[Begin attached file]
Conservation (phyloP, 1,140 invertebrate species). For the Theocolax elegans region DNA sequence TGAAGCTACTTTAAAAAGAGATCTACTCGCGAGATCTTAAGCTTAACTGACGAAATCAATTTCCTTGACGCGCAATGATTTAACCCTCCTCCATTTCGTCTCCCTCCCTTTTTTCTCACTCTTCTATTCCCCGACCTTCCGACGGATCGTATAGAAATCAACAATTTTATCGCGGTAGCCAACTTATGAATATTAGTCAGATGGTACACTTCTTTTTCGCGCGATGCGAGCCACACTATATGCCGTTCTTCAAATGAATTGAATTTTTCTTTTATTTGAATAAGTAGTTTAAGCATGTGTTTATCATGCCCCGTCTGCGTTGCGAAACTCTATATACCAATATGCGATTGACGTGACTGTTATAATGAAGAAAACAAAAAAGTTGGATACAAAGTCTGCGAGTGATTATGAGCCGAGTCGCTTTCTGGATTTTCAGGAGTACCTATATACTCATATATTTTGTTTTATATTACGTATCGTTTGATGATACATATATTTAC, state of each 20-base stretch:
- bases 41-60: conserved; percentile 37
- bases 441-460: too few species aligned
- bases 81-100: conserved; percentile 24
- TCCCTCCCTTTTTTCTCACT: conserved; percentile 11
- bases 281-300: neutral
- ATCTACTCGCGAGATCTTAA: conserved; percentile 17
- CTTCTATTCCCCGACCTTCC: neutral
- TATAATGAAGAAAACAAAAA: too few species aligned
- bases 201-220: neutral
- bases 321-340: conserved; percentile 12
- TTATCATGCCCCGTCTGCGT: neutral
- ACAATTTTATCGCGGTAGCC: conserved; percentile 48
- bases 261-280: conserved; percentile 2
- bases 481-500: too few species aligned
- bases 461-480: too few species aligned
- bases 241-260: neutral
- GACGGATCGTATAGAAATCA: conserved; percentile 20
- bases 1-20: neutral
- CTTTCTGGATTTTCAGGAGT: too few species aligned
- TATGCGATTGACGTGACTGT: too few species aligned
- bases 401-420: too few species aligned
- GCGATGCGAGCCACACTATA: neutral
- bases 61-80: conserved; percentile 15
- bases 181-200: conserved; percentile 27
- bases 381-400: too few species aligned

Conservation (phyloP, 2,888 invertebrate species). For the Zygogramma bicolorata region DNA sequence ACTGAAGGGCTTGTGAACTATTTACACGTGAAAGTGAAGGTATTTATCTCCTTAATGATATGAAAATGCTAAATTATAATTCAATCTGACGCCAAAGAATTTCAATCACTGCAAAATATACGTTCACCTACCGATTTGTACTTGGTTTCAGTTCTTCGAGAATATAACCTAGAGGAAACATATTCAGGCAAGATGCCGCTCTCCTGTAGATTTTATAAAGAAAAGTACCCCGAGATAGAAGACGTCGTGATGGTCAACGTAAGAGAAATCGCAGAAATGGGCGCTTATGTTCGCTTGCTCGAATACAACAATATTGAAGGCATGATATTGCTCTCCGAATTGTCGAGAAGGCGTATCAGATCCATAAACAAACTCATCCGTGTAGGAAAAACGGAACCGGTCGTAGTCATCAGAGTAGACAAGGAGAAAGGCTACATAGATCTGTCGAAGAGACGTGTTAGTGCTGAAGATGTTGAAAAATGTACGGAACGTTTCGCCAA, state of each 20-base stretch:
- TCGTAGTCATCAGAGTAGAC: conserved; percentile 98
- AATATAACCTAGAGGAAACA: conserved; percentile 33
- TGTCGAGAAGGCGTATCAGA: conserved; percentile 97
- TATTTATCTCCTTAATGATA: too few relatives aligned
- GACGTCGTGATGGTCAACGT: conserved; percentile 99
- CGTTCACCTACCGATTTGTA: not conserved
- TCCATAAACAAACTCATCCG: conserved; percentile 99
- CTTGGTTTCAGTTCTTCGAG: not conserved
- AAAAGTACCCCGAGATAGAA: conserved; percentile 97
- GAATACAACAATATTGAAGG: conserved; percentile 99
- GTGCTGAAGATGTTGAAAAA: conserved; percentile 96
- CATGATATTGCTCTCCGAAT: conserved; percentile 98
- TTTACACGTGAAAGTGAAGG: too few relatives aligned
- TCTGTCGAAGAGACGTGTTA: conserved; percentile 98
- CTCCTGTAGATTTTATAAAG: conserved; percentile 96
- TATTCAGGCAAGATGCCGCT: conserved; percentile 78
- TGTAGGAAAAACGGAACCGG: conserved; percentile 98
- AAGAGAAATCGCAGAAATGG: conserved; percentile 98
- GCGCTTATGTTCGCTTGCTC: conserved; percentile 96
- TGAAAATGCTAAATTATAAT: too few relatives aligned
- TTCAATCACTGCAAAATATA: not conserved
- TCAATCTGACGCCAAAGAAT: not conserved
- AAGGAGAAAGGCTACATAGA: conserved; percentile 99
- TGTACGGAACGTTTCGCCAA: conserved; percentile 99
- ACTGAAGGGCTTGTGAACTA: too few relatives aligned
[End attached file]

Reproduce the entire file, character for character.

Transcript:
Conservation (phyloP, 1,140 invertebrate species). For the Theocolax elegans region DNA sequence TGAAGCTACTTTAAAAAGAGATCTACTCGCGAGATCTTAAGCTTAACTGACGAAATCAATTTCCTTGACGCGCAATGATTTAACCCTCCTCCATTTCGTCTCCCTCCCTTTTTTCTCACTCTTCTATTCCCCGACCTTCCGACGGATCGTATAGAAATCAACAATTTTATCGCGGTAGCCAACTTATGAATATTAGTCAGATGGTACACTTCTTTTTCGCGCGATGCGAGCCACACTATATGCCGTTCTTCAAATGAATTGAATTTTTCTTTTATTTGAATAAGTAGTTTAAGCATGTGTTTATCATGCCCCGTCTGCGTTGCGAAACTCTATATACCAATATGCGATTGACGTGACTGTTATAATGAAGAAAACAAAAAAGTTGGATACAAAGTCTGCGAGTGATTATGAGCCGAGTCGCTTTCTGGATTTTCAGGAGTACCTATATACTCATATATTTTGTTTTATATTACGTATCGTTTGATGATACATATATTTAC, state of each 20-base stretch:
- bases 41-60: conserved; percentile 37
- bases 441-460: too few species aligned
- bases 81-100: conserved; percentile 24
- TCCCTCCCTTTTTTCTCACT: conserved; percentile 11
- bases 281-300: neutral
- ATCTACTCGCGAGATCTTAA: conserved; percentile 17
- CTTCTATTCCCCGACCTTCC: neutral
- TATAATGAAGAAAACAAAAA: too few species aligned
- bases 201-220: neutral
- bases 321-340: conserved; percentile 12
- TTATCATGCCCCGTCTGCGT: neutral
- ACAATTTTATCGCGGTAGCC: conserved; percentile 48
- bases 261-280: conserved; percentile 2
- bases 481-500: too few species aligned
- bases 461-480: too few species aligned
- bases 241-260: neutral
- GACGGATCGTATAGAAATCA: conserved; percentile 20
- bases 1-20: neutral
- CTTTCTGGATTTTCAGGAGT: too few species aligned
- TATGCGATTGACGTGACTGT: too few species aligned
- bases 401-420: too few species aligned
- GCGATGCGAGCCACACTATA: neutral
- bases 61-80: conserved; percentile 15
- bases 181-200: conserved; percentile 27
- bases 381-400: too few species aligned

Conservation (phyloP, 2,888 invertebrate species). For the Zygogramma bicolorata region DNA sequence ACTGAAGGGCTTGTGAACTATTTACACGTGAAAGTGAAGGTATTTATCTCCTTAATGATATGAAAATGCTAAATTATAATTCAATCTGACGCCAAAGAATTTCAATCACTGCAAAATATACGTTCACCTACCGATTTGTACTTGGTTTCAGTTCTTCGAGAATATAACCTAGAGGAAACATATTCAGGCAAGATGCCGCTCTCCTGTAGATTTTATAAAGAAAAGTACCCCGAGATAGAAGACGTCGTGATGGTCAACGTAAGAGAAATCGCAGAAATGGGCGCTTATGTTCGCTTGCTCGAATACAACAATATTGAAGGCATGATATTGCTCTCCGAATTGTCGAGAAGGCGTATCAGATCCATAAACAAACTCATCCGTGTAGGAAAAACGGAACCGGTCGTAGTCATCAGAGTAGACAAGGAGAAAGGCTACATAGATCTGTCGAAGAGACGTGTTAGTGCTGAAGATGTTGAAAAATGTACGGAACGTTTCGCCAA, state of each 20-base stretch:
- TCGTAGTCATCAGAGTAGAC: conserved; percentile 98
- AATATAACCTAGAGGAAACA: conserved; percentile 33
- TGTCGAGAAGGCGTATCAGA: conserved; percentile 97
- TATTTATCTCCTTAATGATA: too few relatives aligned
- GACGTCGTGATGGTCAACGT: conserved; percentile 99
- CGTTCACCTACCGATTTGTA: not conserved
- TCCATAAACAAACTCATCCG: conserved; percentile 99
- CTTGGTTTCAGTTCTTCGAG: not conserved
- AAAAGTACCCCGAGATAGAA: conserved; percentile 97
- GAATACAACAATATTGAAGG: conserved; percentile 99
- GTGCTGAAGATGTTGAAAAA: conserved; percentile 96
- CATGATATTGCTCTCCGAAT: conserved; percentile 98
- TTTACACGTGAAAGTGAAGG: too few relatives aligned
- TCTGTCGAAGAGACGTGTTA: conserved; percentile 98
- CTCCTGTAGATTTTATAAAG: conserved; percentile 96
- TATTCAGGCAAGATGCCGCT: conserved; percentile 78
- TGTAGGAAAAACGGAACCGG: conserved; percentile 98
- AAGAGAAATCGCAGAAATGG: conserved; percentile 98
- GCGCTTATGTTCGCTTGCTC: conserved; percentile 96
- TGAAAATGCTAAATTATAAT: too few relatives aligned
- TTCAATCACTGCAAAATATA: not conserved
- TCAATCTGACGCCAAAGAAT: not conserved
- AAGGAGAAAGGCTACATAGA: conserved; percentile 99
- TGTACGGAACGTTTCGCCAA: conserved; percentile 99
- ACTGAAGGGCTTGTGAACTA: too few relatives aligned